Hello everyone, it has been a while since I have written, I must say that I have not been going super well. As always, I have also stopped having a dedicated daily practice and now feel that I have dove deeply into suffering on a daily basis. The five hindrances have taken over and now I feel like it is hard to escape them! This feeling of sinking is something that I know all too well these days, and then comes my old friend doubt which makes me question everything. I was driving home this week from a Chuck Ragan show in Ottawa back to Montreal and had a close call with a moose on the highway, it is moments like this that sometimes wake you up! This moment, which lasted just a few seconds, made me realize that it is time for me to take back my practice and my life in many ways. I realized that this practice is most important when things aren’t going well, no matter how hard or unpleasant it may be. It is when the work pays off and we are able to truly see the benefits of meditation practice. I mean, my life is not that bad; I have a job surrounded by good people, I am in a healthy relationship, I have a roof over my head with a fridge full of food, so why am I suffering so much? I know that it comes down to my usual issues: I have a hard time seeing the goodness inside of me, accepting that my projects may seem like they are so far away from being fulfilled, and that I must stay true to myself.
My practice suffered when things seemed to feel like they were all falling apart: I was no longer able to volunteer in the penitentiary that I was going to for the last three years (cut-backs, etc.), I was not able to participate in further training with my teacher due to financial obligations, my meditation group going on hiatus due to lack of participation, and the list goes on. This filled me with feelings of hopelessness and despair. All that I seemed to have been working towards all see to fall apart in about the same timeline, which made me seriously question my role in the dharma and if this was actually the path for me. Of course, this made it that I stopped practicing on a daily basis and I started indulging in less healthy habits on the side. Seeing as things weren’t going well inside I tried to change things around me to try to give myself pleasure from external sources. Of course, this never helps and I know this to be true, but it is such an easy thing to indulge in our cravings and try to numb our pain. I am also an expert at that! It is so much easier to tell ourselves that we will be happy if we get the new record by such and such an artist, that going out drinking with help numb the pain that we feel inside (except that we wake up with even more suffering). I realized after the moose that my life had been completely taken over by the five hindrances and it is time for me to shape up and face my demons, no matter how ugly they may be!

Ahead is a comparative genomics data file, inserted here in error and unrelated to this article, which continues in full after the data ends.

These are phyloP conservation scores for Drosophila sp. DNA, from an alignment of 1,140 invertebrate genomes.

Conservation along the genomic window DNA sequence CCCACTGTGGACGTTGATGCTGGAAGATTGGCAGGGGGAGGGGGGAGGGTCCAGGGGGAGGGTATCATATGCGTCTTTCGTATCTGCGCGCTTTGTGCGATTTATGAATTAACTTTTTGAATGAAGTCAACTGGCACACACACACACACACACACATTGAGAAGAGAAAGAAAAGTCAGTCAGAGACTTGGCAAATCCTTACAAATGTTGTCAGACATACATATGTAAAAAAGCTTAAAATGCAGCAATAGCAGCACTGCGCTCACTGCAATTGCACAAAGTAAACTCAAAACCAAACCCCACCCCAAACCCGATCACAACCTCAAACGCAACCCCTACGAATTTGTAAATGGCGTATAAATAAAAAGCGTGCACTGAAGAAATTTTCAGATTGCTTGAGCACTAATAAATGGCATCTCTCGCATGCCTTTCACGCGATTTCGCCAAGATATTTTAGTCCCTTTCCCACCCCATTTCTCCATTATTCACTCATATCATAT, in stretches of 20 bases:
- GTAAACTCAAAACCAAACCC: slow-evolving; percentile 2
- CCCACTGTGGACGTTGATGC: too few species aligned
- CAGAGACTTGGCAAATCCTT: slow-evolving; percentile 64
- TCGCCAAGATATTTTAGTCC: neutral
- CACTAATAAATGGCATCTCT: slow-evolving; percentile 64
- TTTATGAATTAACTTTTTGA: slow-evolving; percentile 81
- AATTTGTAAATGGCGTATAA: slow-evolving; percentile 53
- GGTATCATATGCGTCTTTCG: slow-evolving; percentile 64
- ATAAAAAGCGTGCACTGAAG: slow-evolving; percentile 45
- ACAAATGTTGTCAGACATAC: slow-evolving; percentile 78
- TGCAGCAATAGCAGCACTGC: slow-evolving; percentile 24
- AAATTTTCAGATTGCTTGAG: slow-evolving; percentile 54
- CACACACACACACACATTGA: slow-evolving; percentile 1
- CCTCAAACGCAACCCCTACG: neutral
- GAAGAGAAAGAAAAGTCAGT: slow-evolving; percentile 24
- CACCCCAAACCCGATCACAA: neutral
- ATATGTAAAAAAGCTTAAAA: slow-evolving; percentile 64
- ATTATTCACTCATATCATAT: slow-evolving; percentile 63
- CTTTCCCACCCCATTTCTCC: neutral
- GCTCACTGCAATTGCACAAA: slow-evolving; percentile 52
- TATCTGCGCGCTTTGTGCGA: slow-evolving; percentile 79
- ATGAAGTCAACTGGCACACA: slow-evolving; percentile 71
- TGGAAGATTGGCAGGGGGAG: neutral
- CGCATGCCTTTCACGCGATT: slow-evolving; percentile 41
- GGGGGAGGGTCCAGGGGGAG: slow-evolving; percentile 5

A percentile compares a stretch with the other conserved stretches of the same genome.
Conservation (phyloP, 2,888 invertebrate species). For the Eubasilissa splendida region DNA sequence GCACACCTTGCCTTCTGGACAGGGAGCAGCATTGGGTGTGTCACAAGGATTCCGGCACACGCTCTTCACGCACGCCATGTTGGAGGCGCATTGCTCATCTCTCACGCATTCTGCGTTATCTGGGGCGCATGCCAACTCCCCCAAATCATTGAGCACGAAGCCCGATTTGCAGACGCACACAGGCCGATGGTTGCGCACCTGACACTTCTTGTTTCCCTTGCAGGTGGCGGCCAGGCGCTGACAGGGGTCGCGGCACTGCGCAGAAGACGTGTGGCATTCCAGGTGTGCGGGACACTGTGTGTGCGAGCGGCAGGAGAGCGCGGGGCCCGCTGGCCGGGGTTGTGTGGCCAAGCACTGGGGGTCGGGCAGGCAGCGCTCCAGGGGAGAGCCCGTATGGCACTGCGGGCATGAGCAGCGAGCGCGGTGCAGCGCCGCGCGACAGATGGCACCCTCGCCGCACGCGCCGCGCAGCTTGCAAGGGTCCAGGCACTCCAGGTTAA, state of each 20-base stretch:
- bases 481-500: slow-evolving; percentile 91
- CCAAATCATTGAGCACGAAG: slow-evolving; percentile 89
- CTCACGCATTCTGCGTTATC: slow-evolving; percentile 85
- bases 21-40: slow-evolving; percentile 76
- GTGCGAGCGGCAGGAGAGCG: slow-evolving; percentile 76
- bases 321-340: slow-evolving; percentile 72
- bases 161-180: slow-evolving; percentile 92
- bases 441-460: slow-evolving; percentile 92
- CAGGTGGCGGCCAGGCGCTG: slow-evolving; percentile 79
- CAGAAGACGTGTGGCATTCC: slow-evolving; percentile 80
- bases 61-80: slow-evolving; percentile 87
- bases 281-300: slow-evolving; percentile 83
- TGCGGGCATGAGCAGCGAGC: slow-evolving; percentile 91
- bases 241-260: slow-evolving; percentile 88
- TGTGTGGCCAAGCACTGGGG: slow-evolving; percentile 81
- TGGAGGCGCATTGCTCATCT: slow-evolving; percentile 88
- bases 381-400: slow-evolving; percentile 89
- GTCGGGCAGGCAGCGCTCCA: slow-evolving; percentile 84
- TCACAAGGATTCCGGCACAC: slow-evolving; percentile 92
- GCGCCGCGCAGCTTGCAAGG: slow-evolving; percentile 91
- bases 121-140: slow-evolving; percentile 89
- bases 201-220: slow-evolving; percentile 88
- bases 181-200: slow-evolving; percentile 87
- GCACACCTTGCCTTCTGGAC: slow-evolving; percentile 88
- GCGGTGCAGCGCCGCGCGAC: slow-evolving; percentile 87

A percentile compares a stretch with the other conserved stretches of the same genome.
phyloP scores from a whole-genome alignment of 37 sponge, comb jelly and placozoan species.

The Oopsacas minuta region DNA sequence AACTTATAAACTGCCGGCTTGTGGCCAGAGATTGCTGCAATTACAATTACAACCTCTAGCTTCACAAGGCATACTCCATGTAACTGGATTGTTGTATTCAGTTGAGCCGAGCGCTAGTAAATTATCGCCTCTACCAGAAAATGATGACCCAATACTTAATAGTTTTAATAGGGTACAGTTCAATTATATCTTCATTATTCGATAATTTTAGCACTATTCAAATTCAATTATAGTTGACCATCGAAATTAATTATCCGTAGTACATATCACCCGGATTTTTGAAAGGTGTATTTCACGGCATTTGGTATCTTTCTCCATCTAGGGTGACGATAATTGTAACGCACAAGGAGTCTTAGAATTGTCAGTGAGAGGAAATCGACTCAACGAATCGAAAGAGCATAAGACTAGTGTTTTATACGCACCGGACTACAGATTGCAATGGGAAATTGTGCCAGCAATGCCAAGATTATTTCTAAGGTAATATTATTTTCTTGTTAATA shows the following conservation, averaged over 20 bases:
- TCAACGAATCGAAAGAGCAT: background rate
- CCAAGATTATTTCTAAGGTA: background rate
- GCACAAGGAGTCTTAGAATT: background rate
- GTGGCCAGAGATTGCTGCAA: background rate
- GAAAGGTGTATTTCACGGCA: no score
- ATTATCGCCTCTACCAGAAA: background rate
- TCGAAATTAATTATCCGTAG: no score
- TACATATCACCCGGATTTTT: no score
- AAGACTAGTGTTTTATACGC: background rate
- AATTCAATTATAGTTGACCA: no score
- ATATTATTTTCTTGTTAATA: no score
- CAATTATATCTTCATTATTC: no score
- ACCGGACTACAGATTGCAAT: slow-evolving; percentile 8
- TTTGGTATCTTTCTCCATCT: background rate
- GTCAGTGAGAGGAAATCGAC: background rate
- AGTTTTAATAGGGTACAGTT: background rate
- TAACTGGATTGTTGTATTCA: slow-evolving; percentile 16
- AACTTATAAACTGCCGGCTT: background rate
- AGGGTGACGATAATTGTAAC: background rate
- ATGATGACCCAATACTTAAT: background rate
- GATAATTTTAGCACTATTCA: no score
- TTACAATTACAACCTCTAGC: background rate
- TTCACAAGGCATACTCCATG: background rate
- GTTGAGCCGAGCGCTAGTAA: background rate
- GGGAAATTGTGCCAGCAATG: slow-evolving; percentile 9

The five hindrances are important in meditation practice, and discovering their antidotes even more:
1- Lust: Sense desire is a great distraction from serenity and mindfulness, craving is such an ingrained habit in all of us and we live in a society that feeds off it! This hindrance is not only in the sexual way, even though a lot of people do suffer with pornography instead of intimate relationships, but it can also be something as simple as consuming a lot of different albums or books like me. Concentration is the anitdote for this hindrance. When the mind is strong enough to (seemingly) effortlessly stay on a single object, there is no danger of falling into the trap of discomfiting lust, greed, and yearning. By practicing mindfulness we are able to avoid the trapping of consumption or craving, it helps us to realize that we will not be happy if we get that new gadget etc.